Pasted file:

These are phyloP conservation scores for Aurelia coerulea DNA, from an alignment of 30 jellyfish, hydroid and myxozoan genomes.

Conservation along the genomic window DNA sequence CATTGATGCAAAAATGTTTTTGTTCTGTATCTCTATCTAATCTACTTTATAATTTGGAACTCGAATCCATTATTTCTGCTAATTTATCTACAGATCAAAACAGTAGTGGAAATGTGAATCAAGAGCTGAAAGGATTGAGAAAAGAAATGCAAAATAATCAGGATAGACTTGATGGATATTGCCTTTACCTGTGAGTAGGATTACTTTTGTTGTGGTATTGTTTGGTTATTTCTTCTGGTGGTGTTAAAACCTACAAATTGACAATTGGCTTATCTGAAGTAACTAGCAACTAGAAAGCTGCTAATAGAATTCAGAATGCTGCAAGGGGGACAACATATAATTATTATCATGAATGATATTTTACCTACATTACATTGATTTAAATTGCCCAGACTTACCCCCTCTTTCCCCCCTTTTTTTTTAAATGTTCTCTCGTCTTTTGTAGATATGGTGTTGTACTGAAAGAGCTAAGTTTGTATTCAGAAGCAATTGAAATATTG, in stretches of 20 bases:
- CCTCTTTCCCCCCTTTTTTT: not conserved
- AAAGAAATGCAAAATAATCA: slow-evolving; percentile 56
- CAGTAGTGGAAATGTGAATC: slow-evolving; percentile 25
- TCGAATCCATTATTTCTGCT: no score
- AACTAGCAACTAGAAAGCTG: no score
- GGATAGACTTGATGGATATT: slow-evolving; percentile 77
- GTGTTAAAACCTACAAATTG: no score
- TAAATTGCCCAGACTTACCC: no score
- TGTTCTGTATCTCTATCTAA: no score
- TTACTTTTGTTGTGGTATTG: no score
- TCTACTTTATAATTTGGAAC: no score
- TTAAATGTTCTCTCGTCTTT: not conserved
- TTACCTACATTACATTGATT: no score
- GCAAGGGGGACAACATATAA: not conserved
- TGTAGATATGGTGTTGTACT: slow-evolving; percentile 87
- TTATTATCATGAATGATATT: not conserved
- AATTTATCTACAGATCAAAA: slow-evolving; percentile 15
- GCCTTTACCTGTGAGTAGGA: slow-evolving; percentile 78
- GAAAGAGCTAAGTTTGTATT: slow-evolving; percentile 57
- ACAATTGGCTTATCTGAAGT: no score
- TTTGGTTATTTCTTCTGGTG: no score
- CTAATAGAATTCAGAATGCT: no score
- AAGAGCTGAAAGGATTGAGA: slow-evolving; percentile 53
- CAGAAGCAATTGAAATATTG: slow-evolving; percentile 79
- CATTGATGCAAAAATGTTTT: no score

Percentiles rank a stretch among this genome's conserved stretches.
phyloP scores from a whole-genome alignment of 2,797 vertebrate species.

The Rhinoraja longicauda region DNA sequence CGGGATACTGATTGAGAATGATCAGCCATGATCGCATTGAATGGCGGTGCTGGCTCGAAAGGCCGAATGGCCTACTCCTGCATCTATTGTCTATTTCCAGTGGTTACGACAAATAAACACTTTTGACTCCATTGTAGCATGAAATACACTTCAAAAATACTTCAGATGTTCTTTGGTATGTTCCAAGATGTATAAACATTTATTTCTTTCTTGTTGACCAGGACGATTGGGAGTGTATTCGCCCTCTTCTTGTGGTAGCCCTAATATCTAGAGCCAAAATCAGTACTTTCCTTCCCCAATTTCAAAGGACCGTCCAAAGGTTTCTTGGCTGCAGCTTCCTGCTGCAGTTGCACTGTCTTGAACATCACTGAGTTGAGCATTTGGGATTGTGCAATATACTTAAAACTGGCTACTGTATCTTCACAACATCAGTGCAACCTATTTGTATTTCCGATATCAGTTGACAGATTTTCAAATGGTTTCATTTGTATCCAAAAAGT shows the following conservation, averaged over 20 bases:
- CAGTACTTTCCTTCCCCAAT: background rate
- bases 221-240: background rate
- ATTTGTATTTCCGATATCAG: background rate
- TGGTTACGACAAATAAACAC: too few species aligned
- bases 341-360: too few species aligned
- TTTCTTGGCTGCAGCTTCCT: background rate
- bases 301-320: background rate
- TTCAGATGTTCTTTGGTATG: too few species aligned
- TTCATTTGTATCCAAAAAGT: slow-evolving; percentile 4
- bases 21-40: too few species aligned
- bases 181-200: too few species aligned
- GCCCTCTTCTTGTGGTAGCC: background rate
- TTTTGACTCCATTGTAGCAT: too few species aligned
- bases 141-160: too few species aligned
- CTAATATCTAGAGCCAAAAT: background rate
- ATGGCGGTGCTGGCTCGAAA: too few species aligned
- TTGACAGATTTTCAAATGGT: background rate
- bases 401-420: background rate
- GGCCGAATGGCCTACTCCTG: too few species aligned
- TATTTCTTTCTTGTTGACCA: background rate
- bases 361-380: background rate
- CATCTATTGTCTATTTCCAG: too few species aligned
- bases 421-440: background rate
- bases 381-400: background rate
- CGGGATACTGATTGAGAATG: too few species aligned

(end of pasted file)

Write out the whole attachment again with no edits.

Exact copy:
These are phyloP conservation scores for Aurelia coerulea DNA, from an alignment of 30 jellyfish, hydroid and myxozoan genomes.

Conservation along the genomic window DNA sequence CATTGATGCAAAAATGTTTTTGTTCTGTATCTCTATCTAATCTACTTTATAATTTGGAACTCGAATCCATTATTTCTGCTAATTTATCTACAGATCAAAACAGTAGTGGAAATGTGAATCAAGAGCTGAAAGGATTGAGAAAAGAAATGCAAAATAATCAGGATAGACTTGATGGATATTGCCTTTACCTGTGAGTAGGATTACTTTTGTTGTGGTATTGTTTGGTTATTTCTTCTGGTGGTGTTAAAACCTACAAATTGACAATTGGCTTATCTGAAGTAACTAGCAACTAGAAAGCTGCTAATAGAATTCAGAATGCTGCAAGGGGGACAACATATAATTATTATCATGAATGATATTTTACCTACATTACATTGATTTAAATTGCCCAGACTTACCCCCTCTTTCCCCCCTTTTTTTTTAAATGTTCTCTCGTCTTTTGTAGATATGGTGTTGTACTGAAAGAGCTAAGTTTGTATTCAGAAGCAATTGAAATATTG, in stretches of 20 bases:
- CCTCTTTCCCCCCTTTTTTT: not conserved
- AAAGAAATGCAAAATAATCA: slow-evolving; percentile 56
- CAGTAGTGGAAATGTGAATC: slow-evolving; percentile 25
- TCGAATCCATTATTTCTGCT: no score
- AACTAGCAACTAGAAAGCTG: no score
- GGATAGACTTGATGGATATT: slow-evolving; percentile 77
- GTGTTAAAACCTACAAATTG: no score
- TAAATTGCCCAGACTTACCC: no score
- TGTTCTGTATCTCTATCTAA: no score
- TTACTTTTGTTGTGGTATTG: no score
- TCTACTTTATAATTTGGAAC: no score
- TTAAATGTTCTCTCGTCTTT: not conserved
- TTACCTACATTACATTGATT: no score
- GCAAGGGGGACAACATATAA: not conserved
- TGTAGATATGGTGTTGTACT: slow-evolving; percentile 87
- TTATTATCATGAATGATATT: not conserved
- AATTTATCTACAGATCAAAA: slow-evolving; percentile 15
- GCCTTTACCTGTGAGTAGGA: slow-evolving; percentile 78
- GAAAGAGCTAAGTTTGTATT: slow-evolving; percentile 57
- ACAATTGGCTTATCTGAAGT: no score
- TTTGGTTATTTCTTCTGGTG: no score
- CTAATAGAATTCAGAATGCT: no score
- AAGAGCTGAAAGGATTGAGA: slow-evolving; percentile 53
- CAGAAGCAATTGAAATATTG: slow-evolving; percentile 79
- CATTGATGCAAAAATGTTTT: no score

Percentiles rank a stretch among this genome's conserved stretches.
phyloP scores from a whole-genome alignment of 2,797 vertebrate species.

The Rhinoraja longicauda region DNA sequence CGGGATACTGATTGAGAATGATCAGCCATGATCGCATTGAATGGCGGTGCTGGCTCGAAAGGCCGAATGGCCTACTCCTGCATCTATTGTCTATTTCCAGTGGTTACGACAAATAAACACTTTTGACTCCATTGTAGCATGAAATACACTTCAAAAATACTTCAGATGTTCTTTGGTATGTTCCAAGATGTATAAACATTTATTTCTTTCTTGTTGACCAGGACGATTGGGAGTGTATTCGCCCTCTTCTTGTGGTAGCCCTAATATCTAGAGCCAAAATCAGTACTTTCCTTCCCCAATTTCAAAGGACCGTCCAAAGGTTTCTTGGCTGCAGCTTCCTGCTGCAGTTGCACTGTCTTGAACATCACTGAGTTGAGCATTTGGGATTGTGCAATATACTTAAAACTGGCTACTGTATCTTCACAACATCAGTGCAACCTATTTGTATTTCCGATATCAGTTGACAGATTTTCAAATGGTTTCATTTGTATCCAAAAAGT shows the following conservation, averaged over 20 bases:
- CAGTACTTTCCTTCCCCAAT: background rate
- bases 221-240: background rate
- ATTTGTATTTCCGATATCAG: background rate
- TGGTTACGACAAATAAACAC: too few species aligned
- bases 341-360: too few species aligned
- TTTCTTGGCTGCAGCTTCCT: background rate
- bases 301-320: background rate
- TTCAGATGTTCTTTGGTATG: too few species aligned
- TTCATTTGTATCCAAAAAGT: slow-evolving; percentile 4
- bases 21-40: too few species aligned
- bases 181-200: too few species aligned
- GCCCTCTTCTTGTGGTAGCC: background rate
- TTTTGACTCCATTGTAGCAT: too few species aligned
- bases 141-160: too few species aligned
- CTAATATCTAGAGCCAAAAT: background rate
- ATGGCGGTGCTGGCTCGAAA: too few species aligned
- TTGACAGATTTTCAAATGGT: background rate
- bases 401-420: background rate
- GGCCGAATGGCCTACTCCTG: too few species aligned
- TATTTCTTTCTTGTTGACCA: background rate
- bases 361-380: background rate
- CATCTATTGTCTATTTCCAG: too few species aligned
- bases 421-440: background rate
- bases 381-400: background rate
- CGGGATACTGATTGAGAATG: too few species aligned